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Blue Zones are those areas of the world where people live much longer than average. Residents of these places produce a high rate of centenarians. Researchers identified 5 areas in the world where some combination of genetics, lifestyle and environment seem to have come together to produce this effect which included the Nicoya Penninsula in Costa Rica along with locations in the Mediterranean and Japan.
But three recent 100th birthdays in our area have us wondering if "there's something in the water" here too? At least among the men of Afro-Caribbean descent as all of the recent birthdays have been this community.
The most recent man to reach this milestone is Mr Dudley Waite of Puerto Viejo who today turns 100. Sadly, as reported in this La Nación article yesterday, his house just burned down. We will be following up this post on community efforts to help when we have more information.
Mr Dudley was born in Jamaica but then his family moved first to Cuba then they arrived in Costa Rica when he was 6. By fifteen they were living in Puerto Viejo and he has spent his long life working in baking, in farming cacao and then by working as a musician. He raised three children with his wife Ms Evelyn Hines and has many grandchildren and some great grandchildren. This interesting bio was written by Mr Dudley and his family.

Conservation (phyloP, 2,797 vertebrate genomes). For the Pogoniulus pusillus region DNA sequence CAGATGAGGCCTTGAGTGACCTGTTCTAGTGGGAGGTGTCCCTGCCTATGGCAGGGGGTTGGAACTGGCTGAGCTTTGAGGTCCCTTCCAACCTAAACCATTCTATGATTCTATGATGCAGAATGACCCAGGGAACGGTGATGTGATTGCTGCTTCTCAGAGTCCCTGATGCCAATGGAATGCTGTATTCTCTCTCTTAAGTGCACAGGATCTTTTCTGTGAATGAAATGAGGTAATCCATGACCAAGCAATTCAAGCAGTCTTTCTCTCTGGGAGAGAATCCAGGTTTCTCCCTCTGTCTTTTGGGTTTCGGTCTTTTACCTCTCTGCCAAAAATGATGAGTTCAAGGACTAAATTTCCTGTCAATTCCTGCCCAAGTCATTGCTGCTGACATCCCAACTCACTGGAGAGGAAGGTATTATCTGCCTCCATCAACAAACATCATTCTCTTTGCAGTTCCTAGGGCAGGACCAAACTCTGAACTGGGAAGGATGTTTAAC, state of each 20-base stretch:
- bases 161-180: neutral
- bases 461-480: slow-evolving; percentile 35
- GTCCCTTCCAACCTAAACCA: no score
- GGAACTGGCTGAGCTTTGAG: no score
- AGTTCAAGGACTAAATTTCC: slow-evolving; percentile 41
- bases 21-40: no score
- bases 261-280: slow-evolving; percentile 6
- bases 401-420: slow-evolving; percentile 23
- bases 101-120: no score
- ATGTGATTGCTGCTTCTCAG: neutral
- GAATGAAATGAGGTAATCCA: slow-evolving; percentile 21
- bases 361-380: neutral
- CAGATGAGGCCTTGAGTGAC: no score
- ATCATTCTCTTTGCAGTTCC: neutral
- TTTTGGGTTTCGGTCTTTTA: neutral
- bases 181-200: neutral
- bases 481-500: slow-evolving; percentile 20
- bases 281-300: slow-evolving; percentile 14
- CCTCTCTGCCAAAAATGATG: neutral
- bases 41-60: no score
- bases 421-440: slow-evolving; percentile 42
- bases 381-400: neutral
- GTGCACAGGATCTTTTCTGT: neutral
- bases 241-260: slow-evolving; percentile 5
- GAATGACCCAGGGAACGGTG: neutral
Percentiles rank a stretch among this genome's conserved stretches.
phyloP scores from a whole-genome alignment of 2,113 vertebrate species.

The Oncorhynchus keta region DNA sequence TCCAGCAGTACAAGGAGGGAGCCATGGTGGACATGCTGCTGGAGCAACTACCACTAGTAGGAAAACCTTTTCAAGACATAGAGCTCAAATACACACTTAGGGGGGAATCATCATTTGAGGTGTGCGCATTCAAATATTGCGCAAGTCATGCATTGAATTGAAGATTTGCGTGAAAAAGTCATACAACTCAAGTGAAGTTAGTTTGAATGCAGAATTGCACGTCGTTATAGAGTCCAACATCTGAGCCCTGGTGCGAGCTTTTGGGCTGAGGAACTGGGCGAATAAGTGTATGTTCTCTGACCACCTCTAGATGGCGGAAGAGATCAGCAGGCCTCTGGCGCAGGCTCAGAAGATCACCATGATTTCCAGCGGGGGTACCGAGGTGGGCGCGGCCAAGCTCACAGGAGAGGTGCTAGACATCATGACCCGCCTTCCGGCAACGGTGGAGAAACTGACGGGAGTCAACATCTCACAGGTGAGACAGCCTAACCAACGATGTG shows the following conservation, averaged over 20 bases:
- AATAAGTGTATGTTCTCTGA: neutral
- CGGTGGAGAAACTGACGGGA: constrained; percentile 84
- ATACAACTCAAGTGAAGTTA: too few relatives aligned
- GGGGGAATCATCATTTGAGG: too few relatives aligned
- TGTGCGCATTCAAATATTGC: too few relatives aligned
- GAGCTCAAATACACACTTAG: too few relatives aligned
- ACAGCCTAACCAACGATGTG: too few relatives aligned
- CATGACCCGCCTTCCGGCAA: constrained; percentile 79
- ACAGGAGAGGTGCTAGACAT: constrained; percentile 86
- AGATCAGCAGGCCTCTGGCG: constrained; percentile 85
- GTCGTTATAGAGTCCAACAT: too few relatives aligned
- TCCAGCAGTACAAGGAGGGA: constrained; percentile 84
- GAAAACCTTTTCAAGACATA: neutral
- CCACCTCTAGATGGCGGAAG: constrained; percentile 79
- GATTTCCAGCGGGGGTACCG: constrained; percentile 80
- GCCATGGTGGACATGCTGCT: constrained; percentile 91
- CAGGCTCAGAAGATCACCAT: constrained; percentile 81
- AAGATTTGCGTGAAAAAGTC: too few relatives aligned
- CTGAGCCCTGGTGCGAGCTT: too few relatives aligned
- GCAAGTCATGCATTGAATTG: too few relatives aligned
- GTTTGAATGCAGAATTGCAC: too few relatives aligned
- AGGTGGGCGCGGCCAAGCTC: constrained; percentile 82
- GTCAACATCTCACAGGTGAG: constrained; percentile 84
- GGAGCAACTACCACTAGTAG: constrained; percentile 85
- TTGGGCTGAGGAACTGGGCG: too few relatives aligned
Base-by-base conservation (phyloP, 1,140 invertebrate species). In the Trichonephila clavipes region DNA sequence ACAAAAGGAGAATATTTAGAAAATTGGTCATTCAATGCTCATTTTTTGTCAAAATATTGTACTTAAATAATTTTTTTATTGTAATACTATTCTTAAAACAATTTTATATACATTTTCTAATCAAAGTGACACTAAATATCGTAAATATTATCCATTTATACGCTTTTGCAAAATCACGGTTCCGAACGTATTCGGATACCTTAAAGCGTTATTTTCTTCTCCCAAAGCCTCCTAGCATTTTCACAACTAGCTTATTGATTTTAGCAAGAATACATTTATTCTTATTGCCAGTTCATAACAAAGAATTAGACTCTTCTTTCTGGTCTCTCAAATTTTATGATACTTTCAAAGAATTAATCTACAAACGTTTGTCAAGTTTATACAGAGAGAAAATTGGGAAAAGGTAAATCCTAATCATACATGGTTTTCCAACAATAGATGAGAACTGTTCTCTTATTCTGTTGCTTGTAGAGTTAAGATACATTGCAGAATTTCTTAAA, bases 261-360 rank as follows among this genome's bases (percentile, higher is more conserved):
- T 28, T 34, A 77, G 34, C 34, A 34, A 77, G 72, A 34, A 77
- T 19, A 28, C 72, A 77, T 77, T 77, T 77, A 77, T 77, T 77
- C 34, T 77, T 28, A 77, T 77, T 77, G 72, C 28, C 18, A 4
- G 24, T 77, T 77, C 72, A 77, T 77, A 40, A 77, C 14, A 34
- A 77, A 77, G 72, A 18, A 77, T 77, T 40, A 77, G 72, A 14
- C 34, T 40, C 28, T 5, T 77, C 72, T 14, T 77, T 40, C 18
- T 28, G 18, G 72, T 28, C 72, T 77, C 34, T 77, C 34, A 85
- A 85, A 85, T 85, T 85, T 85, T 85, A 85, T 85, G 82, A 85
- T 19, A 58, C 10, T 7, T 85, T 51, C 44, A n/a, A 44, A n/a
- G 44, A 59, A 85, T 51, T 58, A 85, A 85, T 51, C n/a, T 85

Mr Cleveland from Cocles also turned 100 this year and earned his living as a fisherman.
The most well known of the centenarians is Walter Ferguson of Cahuita. He is known as the father of Calypso in Cahuita and has been composing and singing his songs for over 70 years. The annual Festival International de Calypso Walter Ferguson is held each year and was named in his honor. There's much more info about him and his career on his Wikipedia page and you can listen to many of his songs on YouTube.
None of these men would have had easy lives but they managed to live and thrive despite the hard life and very basic medical and other facilities available in the area for most of their lives. There's definitely something here should researchers want to visit our part of the world!
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